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Hyder-Wilson, John Anthony (2013)
Languages: English
Types: Doctoral thesis
Subjects: HV0040
My thesis examines the journey made by myself and others from paid employment, usually with a local authority, to self-employed status within an independent practice. I have tried throughout, as far as possible, to uncover the many meanings and essential elements of the experience: both my own, and those of others. Fully integrated within my thesis are the detailed experiences of my research respondents who have travelled a similar journey. I have used a heuristic methodology, first established and pioneered by Clark Moustakas. This demands that the researcher and his or her respondents must have lived through the experience being described. The methodology is congruent with my own positioning as a researcher and also provides a suitable, flexible but rigorous framework within which the emerging story (and stories) can be told. This approach has also been of the utmost value in structuring my research. Moustakas defines the heuristic approach as:\ud \ud A process of internal search through which one discovers the nature and meaning of experience and develops methods and procedures for further investigation and analysis. The self of the researcher is present throughout the process and, while understanding the phenomenon with increasing depth, the researcher also experiences growing self-awareness and self-knowledge. Heuristic processes incorporate creative self-processes and self-discoveries’ (1990:9).\ud \ud I have used other approaches for data analysis as Moustakas does not give detailed guidance in this area. I have principally used the approach pioneered by Max Van Manen which can be described as an evolved phenomenological approach.\ud \ud My thesis therefore describes and explores the experience of setting up my independent practice from its very first manifestations through to the present. Integrated within that narrative are the detailed and rich ‘borrowed’ experiences of my research respondents captured through 11 in-depth interviews and a consideration of the similarities and differences of the individual experiences.\ud \ud I have let the individual voices speak fully which draws out the themes of the experience of becoming independent in terms of motivation, preparation, the moment of independence and finally, the experience of independence. In the succeeding chapter I have analysed the findings with reference to the literature on the nature of modern day social care organisations, organisational theory and motivation, and have also explored in some depth underlying issues concerning the nature of identity and selfhood and the autonomy of individuals. I conclude that there is a core of selfhood and that, within defined limits, individuals are free to choose their own path. A final creative synthesis draws the research project to a close by considering how all that has been learned fits together.\ud \ud My research strategy has essentially been an exploratory one which aims to “generate knowledge about a relatively under researched or newly emerging subject” (D’Cruz and Jones 2003:17). The under-researched and emerging subject here is about the experience of establishing an independent consultancy in the social care field.\ud \ud My contribution to knowledge on this subject falls into several areas, including what I see as the necessary and gradual liberalisation of the social care field which allowed independent practices to evolve. I also contend that my research respondents had a particular and specific motivational profile which explains why these particular individuals made the move to independence when others did not. A further finding is that my research group exchanged a constricting organisation for a more comfortable one: that of the informal network. I also find that making the move to independence is a near irrevocable step and that, in effect, the research group went through an important identity shift in their transition to independence.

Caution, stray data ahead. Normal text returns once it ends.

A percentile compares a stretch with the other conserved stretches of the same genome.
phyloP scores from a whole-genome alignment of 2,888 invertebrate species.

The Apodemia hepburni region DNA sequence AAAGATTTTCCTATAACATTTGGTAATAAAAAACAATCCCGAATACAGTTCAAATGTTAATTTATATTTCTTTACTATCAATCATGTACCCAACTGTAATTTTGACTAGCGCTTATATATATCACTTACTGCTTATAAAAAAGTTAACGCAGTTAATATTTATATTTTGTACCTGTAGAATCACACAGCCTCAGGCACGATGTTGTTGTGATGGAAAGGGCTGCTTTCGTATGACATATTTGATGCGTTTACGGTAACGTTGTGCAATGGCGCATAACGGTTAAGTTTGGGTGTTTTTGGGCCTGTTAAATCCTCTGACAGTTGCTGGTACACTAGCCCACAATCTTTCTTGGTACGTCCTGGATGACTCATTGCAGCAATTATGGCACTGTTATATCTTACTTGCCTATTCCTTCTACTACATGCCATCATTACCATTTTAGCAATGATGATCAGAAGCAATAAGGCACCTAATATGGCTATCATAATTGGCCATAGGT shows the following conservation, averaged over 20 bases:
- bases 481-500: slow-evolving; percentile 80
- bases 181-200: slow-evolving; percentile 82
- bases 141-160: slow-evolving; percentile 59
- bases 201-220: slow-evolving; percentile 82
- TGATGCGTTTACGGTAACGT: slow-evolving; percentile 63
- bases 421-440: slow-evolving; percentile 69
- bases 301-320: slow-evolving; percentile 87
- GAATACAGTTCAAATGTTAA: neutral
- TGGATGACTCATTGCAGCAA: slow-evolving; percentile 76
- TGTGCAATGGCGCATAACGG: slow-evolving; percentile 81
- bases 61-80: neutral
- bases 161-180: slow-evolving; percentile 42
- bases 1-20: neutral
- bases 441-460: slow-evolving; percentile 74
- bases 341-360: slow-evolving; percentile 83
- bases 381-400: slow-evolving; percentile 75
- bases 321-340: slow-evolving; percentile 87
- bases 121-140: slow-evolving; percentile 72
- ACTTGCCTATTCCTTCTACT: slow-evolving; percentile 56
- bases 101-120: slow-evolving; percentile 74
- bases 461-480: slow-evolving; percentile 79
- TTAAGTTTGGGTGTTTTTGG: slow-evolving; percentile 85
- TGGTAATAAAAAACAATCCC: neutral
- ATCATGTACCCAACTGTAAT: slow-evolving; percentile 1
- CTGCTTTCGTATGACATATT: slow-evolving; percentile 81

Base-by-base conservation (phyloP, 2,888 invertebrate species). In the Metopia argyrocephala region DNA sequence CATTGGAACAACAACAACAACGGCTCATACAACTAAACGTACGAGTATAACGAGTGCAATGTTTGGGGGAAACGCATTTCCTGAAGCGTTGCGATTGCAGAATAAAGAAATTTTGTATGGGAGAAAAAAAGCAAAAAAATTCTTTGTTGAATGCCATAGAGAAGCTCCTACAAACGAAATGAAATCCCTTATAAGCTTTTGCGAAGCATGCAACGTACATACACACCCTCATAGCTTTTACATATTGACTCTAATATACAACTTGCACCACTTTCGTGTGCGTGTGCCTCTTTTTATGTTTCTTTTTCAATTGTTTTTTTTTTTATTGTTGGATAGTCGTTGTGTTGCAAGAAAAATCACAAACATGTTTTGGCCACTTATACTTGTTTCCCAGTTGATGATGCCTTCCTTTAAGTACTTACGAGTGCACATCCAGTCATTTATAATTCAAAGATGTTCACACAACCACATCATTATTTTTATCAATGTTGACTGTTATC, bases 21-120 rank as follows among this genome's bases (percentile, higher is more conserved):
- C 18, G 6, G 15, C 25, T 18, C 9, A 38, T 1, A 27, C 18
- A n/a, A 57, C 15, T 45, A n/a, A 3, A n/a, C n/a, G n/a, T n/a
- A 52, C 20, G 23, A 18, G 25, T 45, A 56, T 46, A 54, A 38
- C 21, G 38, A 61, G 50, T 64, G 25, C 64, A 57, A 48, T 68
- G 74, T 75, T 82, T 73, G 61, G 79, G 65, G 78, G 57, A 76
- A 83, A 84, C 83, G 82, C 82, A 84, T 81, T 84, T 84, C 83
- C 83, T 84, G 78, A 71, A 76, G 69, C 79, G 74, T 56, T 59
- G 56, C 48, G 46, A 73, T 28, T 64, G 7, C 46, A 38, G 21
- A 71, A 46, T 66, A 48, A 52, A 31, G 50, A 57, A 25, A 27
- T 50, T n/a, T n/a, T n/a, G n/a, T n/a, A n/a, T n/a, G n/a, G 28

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    • Thompson G, Frances J, Levacic R and Mitchell J (eds) (1991) Markets, Hierarchies and Networks: The Co-ordination of Social Life London: Sage
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